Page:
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Health care companies are big fans of the GOP tax reform. Photo: Bryan R. Smith / AFP via Getty

Health care companies at the J.P. Morgan Healthcare Conference in San Francisco are drooling over the financial windfalls they expect to reap from the Republican tax overhaul signed into law before Christmas.

Between the lines: Health care firms — many of which have a vast majority of their business in the U.S., if not all of it — expect to see billions of dollars in corporate tax savings. Companies plan on using that money to pay down debt, buy back stock or acquire competitors — not to funnel higher wages back to workers.

What we're hearing: Tax reform was the topic on the top of most analysts' and investors' minds on the first day of the conference. Here's what a handful of health care executives said.

  • Cardinal Health: The tax changes are "important and positive for us," said Jorge Gomez, the chief financial officer of the drug and device distributor. The elimination of the manufacturing deduction offsets some of the benefit of the lower corporate tax rate, but Cardinal Health is "really excited" about the long-term effects, Gomez said.
  • Express Scripts: The pharmacy benefit manager expects $850 million in corporate tax savings. "We will not be sitting on that cash, I can promise you that," CEO Tim Wentworth said. (Translation: mergers and acquisitions, with no mention of higher worker wages.)
  • Abbott Laboratories: Even though Abbott already has an effective tax rate of 16.5%, lower than the new rate of 21%, the company still likes the new floor and expects to pay down more debt immediately. "What we like about tax reform is the flexibility it is going to provide to us," CFO Brian Yoor said. "It's not unfavorable to Abbott."
  • Pharmaceutical companies large and small view the tax overhaul as a major win for their industry.

Go deeper

Harry and Meghan accuse British royal family of racism

Photo: Joe Pugliese/Harpo Productions via Reuters

Prince Harry and Meghan Markle delivered a devastating indictment of the U.K. royal family in their conservation with Oprah Winfrey: Both said unnamed relatives had expressed concern about what the skin tone of their baby would be. And they accused "the firm" of character assassination and "perpetuating falsehoods."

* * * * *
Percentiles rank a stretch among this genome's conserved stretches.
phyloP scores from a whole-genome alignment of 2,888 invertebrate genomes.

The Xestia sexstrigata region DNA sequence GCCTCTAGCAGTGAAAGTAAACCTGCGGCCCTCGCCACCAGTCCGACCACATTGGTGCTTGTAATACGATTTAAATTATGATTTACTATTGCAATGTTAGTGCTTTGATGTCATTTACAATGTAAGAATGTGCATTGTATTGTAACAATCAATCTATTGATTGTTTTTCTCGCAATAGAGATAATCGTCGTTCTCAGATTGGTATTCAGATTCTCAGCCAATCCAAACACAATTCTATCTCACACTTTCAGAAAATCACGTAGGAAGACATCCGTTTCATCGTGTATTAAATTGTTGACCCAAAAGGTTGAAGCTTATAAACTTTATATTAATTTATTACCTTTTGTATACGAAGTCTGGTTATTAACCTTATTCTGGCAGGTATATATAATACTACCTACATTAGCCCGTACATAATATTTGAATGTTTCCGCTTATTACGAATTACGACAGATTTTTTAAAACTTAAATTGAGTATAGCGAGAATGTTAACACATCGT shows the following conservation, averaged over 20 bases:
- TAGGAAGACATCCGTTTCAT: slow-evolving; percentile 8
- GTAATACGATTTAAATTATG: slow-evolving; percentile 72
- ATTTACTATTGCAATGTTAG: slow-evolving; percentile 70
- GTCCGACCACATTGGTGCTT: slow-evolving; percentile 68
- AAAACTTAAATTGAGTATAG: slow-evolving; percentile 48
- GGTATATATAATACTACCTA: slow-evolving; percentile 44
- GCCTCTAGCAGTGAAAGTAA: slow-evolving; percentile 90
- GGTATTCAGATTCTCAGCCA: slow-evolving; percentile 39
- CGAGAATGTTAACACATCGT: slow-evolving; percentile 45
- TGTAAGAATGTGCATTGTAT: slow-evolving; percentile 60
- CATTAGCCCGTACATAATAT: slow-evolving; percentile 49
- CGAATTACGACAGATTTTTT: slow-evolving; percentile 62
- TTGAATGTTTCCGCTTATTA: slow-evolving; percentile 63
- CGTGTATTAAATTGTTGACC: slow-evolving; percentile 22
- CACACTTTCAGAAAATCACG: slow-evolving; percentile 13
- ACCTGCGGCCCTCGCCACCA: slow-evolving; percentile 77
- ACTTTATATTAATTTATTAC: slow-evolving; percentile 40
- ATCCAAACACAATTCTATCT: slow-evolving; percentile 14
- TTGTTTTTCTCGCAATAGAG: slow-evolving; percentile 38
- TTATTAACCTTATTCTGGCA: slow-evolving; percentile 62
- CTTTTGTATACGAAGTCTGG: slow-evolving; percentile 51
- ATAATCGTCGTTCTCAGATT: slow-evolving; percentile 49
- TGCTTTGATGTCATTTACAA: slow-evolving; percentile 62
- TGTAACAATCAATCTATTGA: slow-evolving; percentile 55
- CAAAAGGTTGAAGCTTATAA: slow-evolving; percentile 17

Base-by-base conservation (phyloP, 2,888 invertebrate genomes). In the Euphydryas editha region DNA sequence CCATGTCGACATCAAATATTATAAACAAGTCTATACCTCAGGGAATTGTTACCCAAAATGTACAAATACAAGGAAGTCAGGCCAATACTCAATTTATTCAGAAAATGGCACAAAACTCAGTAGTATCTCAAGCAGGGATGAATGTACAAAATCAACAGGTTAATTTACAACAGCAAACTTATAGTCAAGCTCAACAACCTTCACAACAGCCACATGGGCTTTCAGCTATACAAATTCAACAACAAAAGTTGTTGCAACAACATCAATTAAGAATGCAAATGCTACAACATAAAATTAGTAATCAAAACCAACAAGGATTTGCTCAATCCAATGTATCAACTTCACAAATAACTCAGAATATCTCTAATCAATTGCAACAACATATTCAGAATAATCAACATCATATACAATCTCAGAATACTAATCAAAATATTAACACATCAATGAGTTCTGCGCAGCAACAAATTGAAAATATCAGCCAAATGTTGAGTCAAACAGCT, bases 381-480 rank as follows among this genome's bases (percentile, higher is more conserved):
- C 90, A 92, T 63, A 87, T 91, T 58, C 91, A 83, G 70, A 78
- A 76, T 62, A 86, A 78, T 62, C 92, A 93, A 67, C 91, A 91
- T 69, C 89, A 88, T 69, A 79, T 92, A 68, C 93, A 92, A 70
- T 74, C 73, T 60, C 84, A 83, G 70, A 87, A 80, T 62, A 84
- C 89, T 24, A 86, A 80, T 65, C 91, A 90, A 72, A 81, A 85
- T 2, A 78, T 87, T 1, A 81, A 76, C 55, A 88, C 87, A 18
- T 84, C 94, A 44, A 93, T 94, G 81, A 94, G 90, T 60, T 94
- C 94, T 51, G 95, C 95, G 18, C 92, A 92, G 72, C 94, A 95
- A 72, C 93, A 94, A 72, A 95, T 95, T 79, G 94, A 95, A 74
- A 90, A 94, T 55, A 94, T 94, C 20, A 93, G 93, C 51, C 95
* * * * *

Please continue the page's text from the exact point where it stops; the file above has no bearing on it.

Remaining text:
Why it matters: An institution that thrives on myth now faces harsh reality. The explosive two-hour interview gave an unprecedented, unsparing window into the monarchy: Harry said his father and brother "are trapped," and Markle revealed that the the misery of being a working royal drove her to thoughts of suicide.

Updated 3 hours ago - Axios Twin Cities

In photos: Thousands rally for George Floyd ahead of Derek Chauvin's trial

Demonstrators on March 7 outside the Hennepin County Government Center, where the trial of former Minneapolis police officer Derek Chauvin, charged with murdering George Floyd, will begin in Minneapolis, Minnesota. Photo: Chandan Khanna/AFP via Getty Images

Thousands of protesters marched through Minneapolis' streets Sunday, urging justice for George Floyd on the eve of the start of former police officer Derek Chauvin's trial over the 46-year-old's death, per AFP.

The big picture: Chauvin faces charges for second-degree murder and manslaughter over Floyd's death last May, which ignited massive nationwide and global protests against racism and for police reform. His trial is due to start Monday, with jury selection procedures.

Caitlin Owens, author of Vitals
6 hours ago - Health

Pfizer CEO feels "liberated" after taking COVID vaccine

Pfizer CEO Albert Bourla. Photo: "Axios on HBO"

Pfizer CEO Albert Bourla tells "Axios on HBO" that he recently received his first of two doses of the company's coronavirus vaccine.

Why it matters: Bourla told CNBC in December that company polling found that one of the most effective ways to increase confidence in the vaccine was to have the CEO take it.